Described briefly, according to a typical embodiment of the present invention, a quadrant stock impression tray is temporarily secured to a quadrant of teeth in one quadrant of a lower or upper arch of teeth. This tray is used to provide a support for a sensor having a probe engaging a tooth of interest. Force is manually applied to the tooth, and the movement thereof, detected by the sensor, is recorded on a permanent record, typically a strip chart. The sensor can be moved from tooth-to-tooth for checking each of the teeth, in one quadrant. For checking teeth in another quadrant, the tray is moved and temporarily secured to teeth in whichever quadrant is appropriate for enabling positioning of the sensor for response to the teeth of interest at that particular time.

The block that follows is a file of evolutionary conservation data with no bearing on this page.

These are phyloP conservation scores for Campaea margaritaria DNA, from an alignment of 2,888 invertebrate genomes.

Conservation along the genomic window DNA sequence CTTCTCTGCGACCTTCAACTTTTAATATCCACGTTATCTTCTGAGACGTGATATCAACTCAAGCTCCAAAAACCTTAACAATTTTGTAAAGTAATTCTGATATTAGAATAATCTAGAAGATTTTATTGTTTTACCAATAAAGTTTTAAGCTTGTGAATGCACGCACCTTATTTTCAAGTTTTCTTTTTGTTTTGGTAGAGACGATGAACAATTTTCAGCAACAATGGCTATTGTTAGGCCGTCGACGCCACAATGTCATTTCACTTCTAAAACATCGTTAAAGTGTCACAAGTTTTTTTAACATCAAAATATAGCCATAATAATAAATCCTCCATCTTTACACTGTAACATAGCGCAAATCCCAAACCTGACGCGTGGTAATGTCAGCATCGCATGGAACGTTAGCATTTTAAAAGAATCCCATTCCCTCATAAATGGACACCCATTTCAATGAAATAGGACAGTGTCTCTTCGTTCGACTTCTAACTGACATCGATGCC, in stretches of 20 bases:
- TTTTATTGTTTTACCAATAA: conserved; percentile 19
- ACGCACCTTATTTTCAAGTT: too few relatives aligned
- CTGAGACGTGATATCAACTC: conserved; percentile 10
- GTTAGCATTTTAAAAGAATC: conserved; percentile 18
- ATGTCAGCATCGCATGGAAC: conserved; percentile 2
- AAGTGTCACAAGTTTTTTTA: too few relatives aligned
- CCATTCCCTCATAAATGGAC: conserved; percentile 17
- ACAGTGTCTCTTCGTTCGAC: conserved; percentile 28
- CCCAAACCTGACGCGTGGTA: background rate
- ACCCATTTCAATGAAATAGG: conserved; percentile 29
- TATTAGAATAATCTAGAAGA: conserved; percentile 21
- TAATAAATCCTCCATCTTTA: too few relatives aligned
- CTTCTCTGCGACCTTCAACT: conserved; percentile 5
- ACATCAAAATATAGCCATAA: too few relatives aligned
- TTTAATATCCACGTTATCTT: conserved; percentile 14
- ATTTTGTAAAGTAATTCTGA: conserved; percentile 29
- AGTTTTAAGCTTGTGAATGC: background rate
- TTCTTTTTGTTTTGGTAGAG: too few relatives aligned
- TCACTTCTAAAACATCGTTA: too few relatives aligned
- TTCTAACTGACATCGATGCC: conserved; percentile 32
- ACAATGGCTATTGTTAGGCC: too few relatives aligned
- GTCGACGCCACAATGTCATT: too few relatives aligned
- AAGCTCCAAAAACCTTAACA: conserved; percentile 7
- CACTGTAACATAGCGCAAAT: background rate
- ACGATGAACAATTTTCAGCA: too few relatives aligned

FIG. 1 is a top plan view of the sensor and mount located for measurement of mobility of a tooth in the lower (mandibular) arch on the patient's left side.
FIG. 2 is a view of the transducer assembly itself, in an axial direction.
FIG. 3 is a block diagram of the entire apparatus.
FIG. 4 is an illustration of a tool specifically adapted to the practice of this invention.
FIG. 5 is an electrical diagram.
FIG. 6 is a diagram showing an example of a chart produced as a result of the practice of the method of this invention.
Referring now to the drawings in detail, and particularly FIG. 1, a quadrant impression tray 11 is attached to the teeth in the patient's mandibular arch, on his right side. The material used is the conventional dental impression material used by dentists and dental technicians. Some of this material can be seen at 12 exuding from between the teeth and the tray.